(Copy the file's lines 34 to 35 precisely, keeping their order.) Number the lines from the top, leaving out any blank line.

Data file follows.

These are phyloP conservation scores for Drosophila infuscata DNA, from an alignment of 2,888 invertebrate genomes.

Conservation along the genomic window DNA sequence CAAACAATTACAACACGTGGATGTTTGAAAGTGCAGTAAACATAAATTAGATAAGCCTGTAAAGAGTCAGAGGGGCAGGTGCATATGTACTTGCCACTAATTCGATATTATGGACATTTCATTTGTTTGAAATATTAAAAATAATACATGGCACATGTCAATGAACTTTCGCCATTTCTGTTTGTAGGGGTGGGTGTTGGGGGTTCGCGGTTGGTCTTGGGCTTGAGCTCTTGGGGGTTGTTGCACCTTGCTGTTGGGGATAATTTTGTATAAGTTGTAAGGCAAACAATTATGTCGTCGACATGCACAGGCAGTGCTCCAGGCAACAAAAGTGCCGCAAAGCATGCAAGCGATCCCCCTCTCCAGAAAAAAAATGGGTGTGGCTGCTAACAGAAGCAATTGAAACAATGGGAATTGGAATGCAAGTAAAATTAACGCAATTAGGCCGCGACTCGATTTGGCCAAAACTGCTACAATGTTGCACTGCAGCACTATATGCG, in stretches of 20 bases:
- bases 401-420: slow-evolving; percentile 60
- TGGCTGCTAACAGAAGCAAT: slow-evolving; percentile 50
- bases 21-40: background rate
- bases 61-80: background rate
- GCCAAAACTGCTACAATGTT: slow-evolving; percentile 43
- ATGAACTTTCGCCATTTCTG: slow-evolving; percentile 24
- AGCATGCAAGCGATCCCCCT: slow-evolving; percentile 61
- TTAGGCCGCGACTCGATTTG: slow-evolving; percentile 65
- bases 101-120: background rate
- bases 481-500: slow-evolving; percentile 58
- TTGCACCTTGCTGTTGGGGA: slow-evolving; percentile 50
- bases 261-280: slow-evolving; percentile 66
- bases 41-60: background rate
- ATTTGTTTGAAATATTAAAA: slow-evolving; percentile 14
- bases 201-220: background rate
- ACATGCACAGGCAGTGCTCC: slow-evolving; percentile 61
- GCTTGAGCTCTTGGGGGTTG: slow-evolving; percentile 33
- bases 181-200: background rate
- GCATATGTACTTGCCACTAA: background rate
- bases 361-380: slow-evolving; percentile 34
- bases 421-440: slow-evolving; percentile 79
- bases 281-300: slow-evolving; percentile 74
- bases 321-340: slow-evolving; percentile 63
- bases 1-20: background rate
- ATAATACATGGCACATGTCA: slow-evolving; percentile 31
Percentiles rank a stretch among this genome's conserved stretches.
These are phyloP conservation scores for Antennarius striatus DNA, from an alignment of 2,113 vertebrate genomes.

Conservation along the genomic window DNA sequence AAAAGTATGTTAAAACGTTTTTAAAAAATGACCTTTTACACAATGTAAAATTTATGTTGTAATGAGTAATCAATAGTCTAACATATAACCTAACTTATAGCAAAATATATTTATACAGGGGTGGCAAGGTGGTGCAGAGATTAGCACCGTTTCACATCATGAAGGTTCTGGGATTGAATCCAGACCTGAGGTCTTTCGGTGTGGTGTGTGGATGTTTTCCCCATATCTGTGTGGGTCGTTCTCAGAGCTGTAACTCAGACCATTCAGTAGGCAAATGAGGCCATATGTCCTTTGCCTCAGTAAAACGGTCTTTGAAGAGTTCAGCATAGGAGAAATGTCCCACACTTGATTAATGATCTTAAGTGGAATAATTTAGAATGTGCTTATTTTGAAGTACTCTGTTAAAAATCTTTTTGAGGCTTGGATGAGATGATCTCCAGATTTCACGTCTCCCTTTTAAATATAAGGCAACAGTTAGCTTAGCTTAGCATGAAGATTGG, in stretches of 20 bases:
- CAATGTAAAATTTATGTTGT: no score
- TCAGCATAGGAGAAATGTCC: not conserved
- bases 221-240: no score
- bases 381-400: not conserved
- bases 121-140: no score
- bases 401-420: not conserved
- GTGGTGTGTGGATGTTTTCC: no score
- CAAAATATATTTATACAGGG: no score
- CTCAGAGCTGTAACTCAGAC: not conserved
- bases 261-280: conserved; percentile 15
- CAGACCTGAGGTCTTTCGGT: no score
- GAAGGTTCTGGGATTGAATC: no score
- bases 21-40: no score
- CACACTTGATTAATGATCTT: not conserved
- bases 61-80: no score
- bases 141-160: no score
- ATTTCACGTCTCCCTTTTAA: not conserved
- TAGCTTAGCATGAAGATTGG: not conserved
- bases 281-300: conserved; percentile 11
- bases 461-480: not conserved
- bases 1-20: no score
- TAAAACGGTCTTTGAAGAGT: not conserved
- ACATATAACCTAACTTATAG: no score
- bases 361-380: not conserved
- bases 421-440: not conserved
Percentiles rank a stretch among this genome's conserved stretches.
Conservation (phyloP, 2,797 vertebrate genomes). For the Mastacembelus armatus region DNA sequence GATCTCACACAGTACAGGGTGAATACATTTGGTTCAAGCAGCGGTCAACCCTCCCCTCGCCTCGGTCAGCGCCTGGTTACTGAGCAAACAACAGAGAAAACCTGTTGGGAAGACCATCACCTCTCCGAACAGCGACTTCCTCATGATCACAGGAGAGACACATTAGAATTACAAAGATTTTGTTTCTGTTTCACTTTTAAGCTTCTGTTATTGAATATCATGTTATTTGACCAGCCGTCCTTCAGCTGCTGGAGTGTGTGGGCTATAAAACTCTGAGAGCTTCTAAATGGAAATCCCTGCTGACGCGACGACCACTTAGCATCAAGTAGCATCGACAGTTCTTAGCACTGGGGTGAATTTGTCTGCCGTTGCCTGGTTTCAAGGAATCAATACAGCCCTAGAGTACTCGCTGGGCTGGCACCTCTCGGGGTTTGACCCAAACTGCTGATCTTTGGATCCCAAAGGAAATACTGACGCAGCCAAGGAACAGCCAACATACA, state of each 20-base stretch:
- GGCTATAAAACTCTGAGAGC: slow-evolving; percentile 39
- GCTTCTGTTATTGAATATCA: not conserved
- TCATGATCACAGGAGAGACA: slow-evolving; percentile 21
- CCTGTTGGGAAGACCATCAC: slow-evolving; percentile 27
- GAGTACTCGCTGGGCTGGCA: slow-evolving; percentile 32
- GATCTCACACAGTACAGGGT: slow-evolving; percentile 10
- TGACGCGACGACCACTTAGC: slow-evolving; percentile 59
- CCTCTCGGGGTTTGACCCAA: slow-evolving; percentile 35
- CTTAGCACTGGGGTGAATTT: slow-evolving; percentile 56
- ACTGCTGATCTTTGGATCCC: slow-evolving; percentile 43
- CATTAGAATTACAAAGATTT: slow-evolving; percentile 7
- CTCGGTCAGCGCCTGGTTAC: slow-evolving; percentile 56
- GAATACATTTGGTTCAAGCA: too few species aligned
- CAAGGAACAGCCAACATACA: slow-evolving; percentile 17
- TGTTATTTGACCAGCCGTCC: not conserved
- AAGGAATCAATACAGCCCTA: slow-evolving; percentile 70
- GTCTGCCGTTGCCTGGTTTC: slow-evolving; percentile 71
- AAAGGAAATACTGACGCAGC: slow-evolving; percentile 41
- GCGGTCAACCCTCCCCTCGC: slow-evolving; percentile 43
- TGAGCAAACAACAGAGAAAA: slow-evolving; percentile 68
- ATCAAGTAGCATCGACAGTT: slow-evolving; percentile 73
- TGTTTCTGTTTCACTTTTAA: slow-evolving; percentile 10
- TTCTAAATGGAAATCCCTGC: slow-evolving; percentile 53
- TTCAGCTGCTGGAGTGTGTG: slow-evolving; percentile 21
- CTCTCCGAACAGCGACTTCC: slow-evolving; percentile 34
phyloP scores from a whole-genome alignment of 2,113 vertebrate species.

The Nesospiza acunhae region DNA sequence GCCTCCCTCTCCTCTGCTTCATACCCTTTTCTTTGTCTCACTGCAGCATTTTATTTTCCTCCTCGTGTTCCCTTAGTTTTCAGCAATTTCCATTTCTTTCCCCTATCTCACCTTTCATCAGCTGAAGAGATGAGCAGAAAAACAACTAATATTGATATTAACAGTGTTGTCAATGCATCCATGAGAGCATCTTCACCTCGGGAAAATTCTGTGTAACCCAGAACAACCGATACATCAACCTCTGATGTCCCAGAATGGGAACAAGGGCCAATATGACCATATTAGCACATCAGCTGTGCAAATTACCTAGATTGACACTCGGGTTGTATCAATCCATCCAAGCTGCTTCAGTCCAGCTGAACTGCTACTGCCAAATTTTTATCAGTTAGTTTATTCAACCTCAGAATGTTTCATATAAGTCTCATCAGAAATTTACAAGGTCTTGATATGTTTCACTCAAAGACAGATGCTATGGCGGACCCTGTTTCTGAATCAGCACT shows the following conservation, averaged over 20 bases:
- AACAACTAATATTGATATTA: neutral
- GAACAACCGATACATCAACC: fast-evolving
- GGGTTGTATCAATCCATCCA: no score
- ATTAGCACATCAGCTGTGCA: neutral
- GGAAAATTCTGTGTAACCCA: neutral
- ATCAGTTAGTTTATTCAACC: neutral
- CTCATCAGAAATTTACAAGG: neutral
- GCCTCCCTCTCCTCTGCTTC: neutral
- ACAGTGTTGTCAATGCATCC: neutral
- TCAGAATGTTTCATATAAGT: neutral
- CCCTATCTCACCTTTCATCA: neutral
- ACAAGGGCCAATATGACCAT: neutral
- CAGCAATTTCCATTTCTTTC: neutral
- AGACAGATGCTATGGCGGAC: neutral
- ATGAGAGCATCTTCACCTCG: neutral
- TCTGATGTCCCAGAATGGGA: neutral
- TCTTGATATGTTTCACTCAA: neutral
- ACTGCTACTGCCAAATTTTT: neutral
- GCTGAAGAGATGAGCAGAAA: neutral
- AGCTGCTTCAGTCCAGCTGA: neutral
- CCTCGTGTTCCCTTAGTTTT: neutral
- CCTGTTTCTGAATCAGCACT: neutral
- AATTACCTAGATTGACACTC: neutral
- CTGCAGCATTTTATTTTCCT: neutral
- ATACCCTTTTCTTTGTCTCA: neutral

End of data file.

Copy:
- bases 381-400: not conserved
- bases 121-140: no score